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Special Needs Planning Newsletter: An Open Letter to Ellen DeGeneres

Chambliss Law Firm Monthly Editorial – August 2016

An Open Letter to Ellen DeGeneres

by Amy Boulware, Elder Care Planning Manager, (LAP MSW)

Dear Ellen, 
Yesterday afternoon, my family and I went to see “Finding Dory” as a Father’s Day activity. Our multigenerational viewing party ranged from 20 to 80 years old, with my husband and I being smack dab in the middle – in our 50s. Most of the families in the packed theater had children much younger than mine, but I am certain there were none that were as deeply moved. You see, we really connected with Dory's story in a profound way. I probably need to explain.
Four years ago on August 24, 2012, our lives changed forever. On that day, our 16-year-old daughter Hannah went to school just as she did every other day. As her dad dropped her off in front of school, she blew him a kiss, told him she loved him, and off she bounced into the building. Little did we know that would be the last time we ever saw, who we now call, the "Old Hannah.” 
Early that afternoon, I received a very strange phone call from her. When I picked up the phone, I said, "Hi, Hannah. What's up?"– thinking to myself that it was not a normal time for her to be calling me. She answered in a monotone voice, "I don’t know." I said, "Hannah, you sound funny. What's wrong?" Again she answered in the monotone voice, "I don't know.” Now I was getting really worried. I had never had a phone call like this before and didn't know what to think. Instinctively I said, "Where are you?" in hopes that I could get my mind around what was happening. She said, "outside," and then I heard the phone drop and several crashes before it went dead.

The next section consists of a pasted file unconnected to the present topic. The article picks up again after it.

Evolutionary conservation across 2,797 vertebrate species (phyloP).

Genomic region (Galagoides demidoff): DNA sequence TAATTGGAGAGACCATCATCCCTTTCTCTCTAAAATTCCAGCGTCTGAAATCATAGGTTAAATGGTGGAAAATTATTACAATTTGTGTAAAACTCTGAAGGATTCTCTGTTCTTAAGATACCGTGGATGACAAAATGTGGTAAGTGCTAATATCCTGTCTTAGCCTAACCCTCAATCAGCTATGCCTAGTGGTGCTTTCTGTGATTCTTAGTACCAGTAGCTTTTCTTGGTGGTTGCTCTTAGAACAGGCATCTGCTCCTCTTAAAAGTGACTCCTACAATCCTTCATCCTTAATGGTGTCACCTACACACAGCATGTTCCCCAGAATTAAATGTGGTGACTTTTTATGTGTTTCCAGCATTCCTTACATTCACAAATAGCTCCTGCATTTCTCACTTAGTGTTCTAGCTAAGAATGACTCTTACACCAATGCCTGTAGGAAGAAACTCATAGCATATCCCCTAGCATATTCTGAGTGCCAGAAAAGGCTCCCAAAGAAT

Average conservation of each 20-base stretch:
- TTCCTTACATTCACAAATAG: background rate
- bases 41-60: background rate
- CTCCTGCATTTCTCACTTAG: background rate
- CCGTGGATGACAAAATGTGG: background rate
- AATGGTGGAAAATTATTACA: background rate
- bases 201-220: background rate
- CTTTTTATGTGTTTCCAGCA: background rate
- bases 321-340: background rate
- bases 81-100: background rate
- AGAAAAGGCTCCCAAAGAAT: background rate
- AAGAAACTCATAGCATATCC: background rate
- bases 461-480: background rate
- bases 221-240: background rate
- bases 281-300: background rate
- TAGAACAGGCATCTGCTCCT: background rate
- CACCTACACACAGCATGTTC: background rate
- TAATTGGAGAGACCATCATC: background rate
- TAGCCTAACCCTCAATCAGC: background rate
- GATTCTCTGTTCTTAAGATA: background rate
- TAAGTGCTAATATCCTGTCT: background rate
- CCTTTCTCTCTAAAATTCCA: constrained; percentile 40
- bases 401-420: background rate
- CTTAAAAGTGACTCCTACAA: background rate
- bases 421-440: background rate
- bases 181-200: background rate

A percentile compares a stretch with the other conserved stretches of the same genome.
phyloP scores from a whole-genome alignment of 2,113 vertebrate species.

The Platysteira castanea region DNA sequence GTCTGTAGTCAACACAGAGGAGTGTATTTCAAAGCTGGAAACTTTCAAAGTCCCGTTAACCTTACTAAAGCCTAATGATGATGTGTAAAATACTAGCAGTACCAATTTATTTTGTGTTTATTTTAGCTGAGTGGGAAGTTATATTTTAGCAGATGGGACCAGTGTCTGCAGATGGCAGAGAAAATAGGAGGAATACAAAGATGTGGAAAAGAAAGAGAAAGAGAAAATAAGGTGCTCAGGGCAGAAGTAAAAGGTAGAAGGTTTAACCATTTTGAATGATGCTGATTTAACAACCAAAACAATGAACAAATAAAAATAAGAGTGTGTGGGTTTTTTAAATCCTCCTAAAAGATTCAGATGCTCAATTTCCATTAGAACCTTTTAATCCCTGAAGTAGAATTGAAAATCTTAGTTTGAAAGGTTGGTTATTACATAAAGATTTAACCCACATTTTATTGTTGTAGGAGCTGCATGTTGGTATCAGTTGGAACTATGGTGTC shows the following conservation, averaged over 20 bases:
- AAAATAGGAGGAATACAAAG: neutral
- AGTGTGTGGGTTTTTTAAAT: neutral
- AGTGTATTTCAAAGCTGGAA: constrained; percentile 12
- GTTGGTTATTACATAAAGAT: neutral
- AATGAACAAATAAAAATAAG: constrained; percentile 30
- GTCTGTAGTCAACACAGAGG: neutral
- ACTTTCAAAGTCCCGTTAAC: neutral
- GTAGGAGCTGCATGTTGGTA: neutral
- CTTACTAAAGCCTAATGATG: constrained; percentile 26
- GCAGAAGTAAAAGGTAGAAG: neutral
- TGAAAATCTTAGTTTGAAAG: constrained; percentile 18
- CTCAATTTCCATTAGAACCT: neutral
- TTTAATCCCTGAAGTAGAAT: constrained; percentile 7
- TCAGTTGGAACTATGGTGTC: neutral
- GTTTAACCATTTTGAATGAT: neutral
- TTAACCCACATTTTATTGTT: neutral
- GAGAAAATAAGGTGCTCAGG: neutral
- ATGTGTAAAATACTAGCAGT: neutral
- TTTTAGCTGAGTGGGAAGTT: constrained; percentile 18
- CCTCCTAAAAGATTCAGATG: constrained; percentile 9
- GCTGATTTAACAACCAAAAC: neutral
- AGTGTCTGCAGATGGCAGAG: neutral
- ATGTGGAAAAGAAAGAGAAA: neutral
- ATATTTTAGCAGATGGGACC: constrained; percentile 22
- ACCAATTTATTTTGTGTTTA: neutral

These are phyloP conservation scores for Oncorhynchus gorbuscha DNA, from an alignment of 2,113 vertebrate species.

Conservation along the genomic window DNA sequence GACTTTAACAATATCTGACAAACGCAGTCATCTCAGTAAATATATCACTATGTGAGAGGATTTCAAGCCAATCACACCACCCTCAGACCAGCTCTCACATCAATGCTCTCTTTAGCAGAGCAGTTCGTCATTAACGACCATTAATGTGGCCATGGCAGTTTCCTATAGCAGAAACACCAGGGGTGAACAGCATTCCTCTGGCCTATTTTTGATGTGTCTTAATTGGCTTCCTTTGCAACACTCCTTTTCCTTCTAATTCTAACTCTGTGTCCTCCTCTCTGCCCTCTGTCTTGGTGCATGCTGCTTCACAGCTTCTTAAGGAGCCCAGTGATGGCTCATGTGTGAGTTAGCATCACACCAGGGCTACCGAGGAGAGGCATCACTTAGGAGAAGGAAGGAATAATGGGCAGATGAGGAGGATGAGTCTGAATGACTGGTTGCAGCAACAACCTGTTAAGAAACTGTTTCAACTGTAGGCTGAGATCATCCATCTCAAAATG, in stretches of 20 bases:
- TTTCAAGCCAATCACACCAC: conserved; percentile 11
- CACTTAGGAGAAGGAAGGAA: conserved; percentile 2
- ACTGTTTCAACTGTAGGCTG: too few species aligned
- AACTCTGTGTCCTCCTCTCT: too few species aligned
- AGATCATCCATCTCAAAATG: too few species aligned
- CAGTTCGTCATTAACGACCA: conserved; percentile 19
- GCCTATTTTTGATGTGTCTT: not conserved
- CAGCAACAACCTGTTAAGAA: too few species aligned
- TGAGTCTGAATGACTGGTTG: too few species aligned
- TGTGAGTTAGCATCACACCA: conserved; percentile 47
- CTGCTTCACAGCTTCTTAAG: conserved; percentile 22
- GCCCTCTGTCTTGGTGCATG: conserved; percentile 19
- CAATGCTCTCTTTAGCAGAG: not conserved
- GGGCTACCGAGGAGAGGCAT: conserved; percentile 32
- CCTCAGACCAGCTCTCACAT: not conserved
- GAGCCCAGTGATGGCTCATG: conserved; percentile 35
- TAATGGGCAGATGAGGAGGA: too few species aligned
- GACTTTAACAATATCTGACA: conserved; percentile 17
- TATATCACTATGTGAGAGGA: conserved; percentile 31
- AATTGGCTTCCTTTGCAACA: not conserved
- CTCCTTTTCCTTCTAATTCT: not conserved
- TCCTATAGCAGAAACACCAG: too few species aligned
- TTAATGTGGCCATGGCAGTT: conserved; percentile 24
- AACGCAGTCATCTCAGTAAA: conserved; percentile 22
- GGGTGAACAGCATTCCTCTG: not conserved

I couldn't imagine what had just happened. My mind was racing when I tried dialing her back. The phone rang and then went to her cheery voicemail. I immediately tried calling the school, and at the same time, the principal was calling me. I answered to hear her say, "Hannah has fallen down the stairs, is bleeding profusely, and is unconscious." I heard myself screaming into the phone, “Something was wrong with her before she fell! She wasn't right! Please tell the paramedics she wasn't normal!” Of course, the principal had no idea I had talked to Hannah just seconds before she had a full grand mal seizure, passed out, and fell down a concrete flight of stairs. When Hannah arrived at the hospital, she was unable to tell the doctors her name, age, or where she went to school. In an effort to establish her cognitive functioning, they asked her to look at me and tell them who I was. The last thing Hannah said before slipping into a coma was, "That's my mommy, and she loves me, loves me, loves me.” These were words she heard me say every day for her 16 years of life. She didn't know who she was, but she knew who I was and that I loved her with all my heart. Those words sustained me through many sleepless nights.